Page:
Arizona Eagletarian

Arizona Eagletarian

Tuesday, October 25, 2011

Redistricting -- Sierra Vista; day 3 of lege interference hearing

At tonight's hearing of the Arizona Independent Redistricting Commission in Sierra Vista, immediately after the first speakers -- elected local officials -- a thirteen-year-old who has lived in Cochise County all of her life called for adjusting the draft maps to keep her county whole.

While it was a wonderful exercise and civics lesson for a young person like her, the essay she read clearly was not written exclusively by her. I have to wonder if Commissioner Stertz will disrespect her reading of someone else's concerns like he did last night in Tucson. Stertz took issue then with those who complimented the commission but called on them to draw more competitive districts.

Tonight, the most emphatic message is that citizens disapprove of the Congressional draft map, which splits Cochise County so that a third representative's district is on the border with Mexico. That, of course, was Stertz' biggest push early in the map drawing process. The citizens of Cochise County, across the board,  those who want more competitive districts and those who do not, think it's a lousy idea.

By the way, the message from SOOOO many other Arizonans about the Congressional district maps, but especially from Sierra Vista and Cochise County, was foreseeable. In fact, it was foreseen. My friend Mohur Sarah Sidhwa testified specifically on that point last month. And in this blog, I made the same point.

Some tea partiers have claimed that a good bit of the acrimony aimed at the commission could have been avoided if only they had done this or that. While tonight's message from citizens at the hearing could indeed have been avoided with some different decisions, the commission still would have taken it in the shorts on some other issue. But the fact remains -- as Stertz acknowledged -- there was a great deal of passion from both sides demanding to keep Cochise County whole.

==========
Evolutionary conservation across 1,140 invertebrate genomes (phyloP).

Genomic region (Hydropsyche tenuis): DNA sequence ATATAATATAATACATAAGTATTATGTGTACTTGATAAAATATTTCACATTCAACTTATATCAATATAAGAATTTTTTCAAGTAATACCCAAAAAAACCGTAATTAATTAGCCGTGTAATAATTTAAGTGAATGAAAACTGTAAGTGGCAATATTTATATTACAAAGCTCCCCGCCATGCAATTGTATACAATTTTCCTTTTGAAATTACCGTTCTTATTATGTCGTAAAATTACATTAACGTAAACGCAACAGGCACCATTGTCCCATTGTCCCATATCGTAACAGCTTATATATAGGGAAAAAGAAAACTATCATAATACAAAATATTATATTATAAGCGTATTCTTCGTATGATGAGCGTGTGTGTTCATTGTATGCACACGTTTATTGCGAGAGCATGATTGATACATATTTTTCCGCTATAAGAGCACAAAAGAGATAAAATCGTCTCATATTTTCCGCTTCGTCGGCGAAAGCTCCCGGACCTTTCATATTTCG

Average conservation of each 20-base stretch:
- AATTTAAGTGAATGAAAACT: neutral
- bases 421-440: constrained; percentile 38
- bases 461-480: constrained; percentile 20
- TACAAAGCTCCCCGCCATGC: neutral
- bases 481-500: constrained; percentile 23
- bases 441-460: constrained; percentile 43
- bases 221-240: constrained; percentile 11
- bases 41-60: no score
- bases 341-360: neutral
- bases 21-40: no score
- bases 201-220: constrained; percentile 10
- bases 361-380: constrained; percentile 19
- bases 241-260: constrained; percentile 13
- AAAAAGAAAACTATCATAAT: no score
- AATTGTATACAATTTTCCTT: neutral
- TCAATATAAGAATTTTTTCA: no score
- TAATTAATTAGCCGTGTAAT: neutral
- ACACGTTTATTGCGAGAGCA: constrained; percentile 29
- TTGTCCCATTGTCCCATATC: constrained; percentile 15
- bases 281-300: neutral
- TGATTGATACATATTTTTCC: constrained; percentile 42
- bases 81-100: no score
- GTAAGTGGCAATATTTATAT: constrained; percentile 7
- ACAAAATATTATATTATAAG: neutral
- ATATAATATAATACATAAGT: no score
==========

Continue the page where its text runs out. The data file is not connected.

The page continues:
The fact that both sides did not like it does NOT mean it was the right decision. So, Chairwoman Mathis, please stop using that faulty logic.

The criticism for this decision rests as much on Stertz as on any of the other commissioners. Nevertheless, the draft maps as they stand now STILL represent a good faith effort to address and incorporate competing, legitimate concerns raised by citizens throughout the state. But a point Stertz tried to make at a hearing last week -- that he did not agree with the draft maps and voted against them -- now rings hollow because largely, the concerns of Cochise residents tonight are a result of changes made at his urging.


Rick Stertz' closing comments tonight were dramatically more respectful of the audience. Citing the passion by speakers on "both sides," he said they provided lots of food for thought. He noted that when the thirty day comment period for the draft maps is over, the commissioners will commence doing some hard work to incorporate the feedback citizens from all over the state have given them. THAT is the correct approach to what citizens say in these hearings. That is the correct approach to recognizing that "both sides" disapprove of the maps.